Gaia-X federation services provide the necessary mechanisms to create a federation. Five key subsystems can be identified:
- Identity and trust: Covering authentication, authorization, credential management, and decentralized identity management.
- Federated catalog: A central repository of self-descriptions for the discovery and selection of providers and their service offerings based on labels or verifiable credentials.
- Data sovereignty services: Enforcing data usage agreements.
- Compliance: Ensuring Participants adhere to Gaia-X principles and rules.
- Portal and API: Serving as integration layer for federation services.
In Gaia-X, Participants hold their own ID card or passport, not the service provider where the Participant goes shopping. The consequence is that Participants do not have to open accounts with all service providers and manage credentials for each; managing one set of credentials suffices.
How Gaia-X Is Different
It is not possible to go into detail within the scope of this article, but an example of how different Gaia-X is can be given. Identities will be managed by Participants using existing identities, and not by Gaia-X. To use a metaphor: Participants hold their own ID card or passport, not the service provider where the Participant goes shopping. The consequence is that Participants do not have to open accounts with all service providers and manage credentials for each; managing one set of credentials suffices. In addition, the Participants can freely determine the information they want to divulge as an individual or organization, depending on the level of trust they have with the ecosystem.
The Gaia-X architecture has characteristics in common with International Data Spaces Reference Model, which is not a surprise as IDSA is a member of Gaia-X. In addition, BDVA, FIWARE, Gaia-X and IDSA recently launched an alliance to promote data spaces based on a common foundation. Details of the Gaia-X architecture are provided in this document. A reference implementation of Gaia-X Federation Services (GXFS) is currently being implemented thanks to the funding by the German Ministry of Economic Affairs and Energy.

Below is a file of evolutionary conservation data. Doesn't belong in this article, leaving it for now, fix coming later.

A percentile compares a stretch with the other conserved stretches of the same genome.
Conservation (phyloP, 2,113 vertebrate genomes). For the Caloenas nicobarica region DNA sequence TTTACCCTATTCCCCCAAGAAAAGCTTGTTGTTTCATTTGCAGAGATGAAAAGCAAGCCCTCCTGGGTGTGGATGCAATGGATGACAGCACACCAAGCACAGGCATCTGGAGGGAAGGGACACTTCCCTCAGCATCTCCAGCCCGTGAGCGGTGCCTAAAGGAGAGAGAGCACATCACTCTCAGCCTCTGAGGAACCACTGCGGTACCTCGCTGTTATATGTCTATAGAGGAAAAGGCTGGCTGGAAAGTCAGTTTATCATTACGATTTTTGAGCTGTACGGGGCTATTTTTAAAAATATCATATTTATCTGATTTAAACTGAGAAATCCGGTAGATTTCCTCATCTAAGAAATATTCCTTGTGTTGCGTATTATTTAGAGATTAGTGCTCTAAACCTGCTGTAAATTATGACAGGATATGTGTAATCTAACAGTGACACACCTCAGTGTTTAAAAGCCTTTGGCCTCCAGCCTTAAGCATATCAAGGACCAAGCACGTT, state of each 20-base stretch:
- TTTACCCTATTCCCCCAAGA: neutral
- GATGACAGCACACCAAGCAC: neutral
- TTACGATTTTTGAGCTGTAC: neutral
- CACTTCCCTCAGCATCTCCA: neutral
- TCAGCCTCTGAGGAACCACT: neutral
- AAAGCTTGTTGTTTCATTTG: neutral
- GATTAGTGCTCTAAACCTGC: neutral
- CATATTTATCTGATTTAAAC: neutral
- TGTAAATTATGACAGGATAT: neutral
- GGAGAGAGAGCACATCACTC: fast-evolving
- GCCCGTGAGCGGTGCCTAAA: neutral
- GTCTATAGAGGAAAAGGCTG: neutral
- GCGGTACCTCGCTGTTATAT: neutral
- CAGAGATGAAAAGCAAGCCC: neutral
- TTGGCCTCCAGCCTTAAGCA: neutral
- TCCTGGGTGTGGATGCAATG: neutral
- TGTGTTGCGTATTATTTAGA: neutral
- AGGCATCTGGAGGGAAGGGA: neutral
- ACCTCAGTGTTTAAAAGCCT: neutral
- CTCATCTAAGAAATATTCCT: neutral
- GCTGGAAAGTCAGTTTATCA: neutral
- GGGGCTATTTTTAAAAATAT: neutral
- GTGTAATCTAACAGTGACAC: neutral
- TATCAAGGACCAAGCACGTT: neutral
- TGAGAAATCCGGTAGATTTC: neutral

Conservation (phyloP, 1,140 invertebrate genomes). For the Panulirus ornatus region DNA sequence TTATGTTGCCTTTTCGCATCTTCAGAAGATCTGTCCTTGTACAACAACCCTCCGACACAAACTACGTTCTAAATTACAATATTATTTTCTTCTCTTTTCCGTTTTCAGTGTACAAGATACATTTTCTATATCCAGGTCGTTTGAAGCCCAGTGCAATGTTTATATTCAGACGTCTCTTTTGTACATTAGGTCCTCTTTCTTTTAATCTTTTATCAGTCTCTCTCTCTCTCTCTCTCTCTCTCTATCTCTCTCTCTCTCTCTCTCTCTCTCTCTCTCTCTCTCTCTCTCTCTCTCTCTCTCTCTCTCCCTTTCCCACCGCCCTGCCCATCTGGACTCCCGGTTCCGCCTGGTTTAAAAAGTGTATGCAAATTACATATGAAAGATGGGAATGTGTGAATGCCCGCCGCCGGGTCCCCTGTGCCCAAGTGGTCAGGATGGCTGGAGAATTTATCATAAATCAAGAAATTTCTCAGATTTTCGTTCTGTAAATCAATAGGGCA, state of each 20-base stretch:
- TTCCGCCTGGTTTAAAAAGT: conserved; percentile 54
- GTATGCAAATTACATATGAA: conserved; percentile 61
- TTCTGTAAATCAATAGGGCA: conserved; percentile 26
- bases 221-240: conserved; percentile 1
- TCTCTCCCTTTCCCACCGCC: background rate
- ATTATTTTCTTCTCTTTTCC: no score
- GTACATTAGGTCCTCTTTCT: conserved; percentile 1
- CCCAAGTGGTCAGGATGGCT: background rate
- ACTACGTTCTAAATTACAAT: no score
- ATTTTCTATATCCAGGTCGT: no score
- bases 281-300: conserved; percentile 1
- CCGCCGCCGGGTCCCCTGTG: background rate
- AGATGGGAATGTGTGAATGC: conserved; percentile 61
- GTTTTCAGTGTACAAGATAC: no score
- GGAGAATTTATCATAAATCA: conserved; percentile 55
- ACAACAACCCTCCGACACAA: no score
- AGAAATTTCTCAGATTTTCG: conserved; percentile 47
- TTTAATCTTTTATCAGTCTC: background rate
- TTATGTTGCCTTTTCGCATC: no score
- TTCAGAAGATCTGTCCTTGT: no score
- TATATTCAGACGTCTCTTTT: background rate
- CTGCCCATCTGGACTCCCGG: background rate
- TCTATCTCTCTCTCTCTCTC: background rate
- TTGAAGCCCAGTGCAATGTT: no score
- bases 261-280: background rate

Catena-X Oliver Ganser, head of the Data Driven value Chain program at BMW and head of the Catena-X Automotive Network, presented the program as “A fitness program for the automotive industry,” with the purpose to build a use case enabling long data chains. It will be a business-oriented solution that supports users in their daily work. COVID, the semi-conductor shortage, and increasingly complex regulatory requirements made the industry realize that requirements cannot be satisfied using peer-to-peer collaboration. Catena-X needs Gaia-X according to Mr. Ganser. “Without Gaia-X it will not work.” Gaia-X is providing specifications and enabling Federation Services, where Catena-X provides a data space, services, and applications, that is, it delivers code for the moment, with the goal to realize the business solutions.
High-profile applications concern the circular economy. Today, 5-7 percent of car products are recycled; this will dramatically increase in the future. To prepare for this, one of the Catena-X use cases concerns collaboration between OEMs, tier-n providers, and recyclers. The organization is growing fast inside and outside Europe. It is based on three pillars: a development consortium, the so called “Workbench,” which is a registered association that acts as a standardization and governance body, and finally a decentralized operating company ecosystem of currently 33 partners, including majors such as BASF, BMW, Bosch, Henkel, Mercedes-Benz, SAP, Siemens, Valeo, and Volkswagen. To exchange information efficiently among partners, the Workbench must create common data models and semantics, which is a substantial task.
There were many other interesting presentations that you can watch on the Gaia-X Summit site. ARC Advisory Group believes that Gaia-X is a valuable and sustainable initiative, and is very well supported by the European Commission, member states, and industry ecosystems. It is complex but promising, and it is on track and on speed. There will be hurdles to overcome and ensure the adherence of provider and user ecosystems. Some skepticism may be heard, but that can also be a sound form of feedback that can be addressed, if Gaia-X pays attention to it, which we believe it does.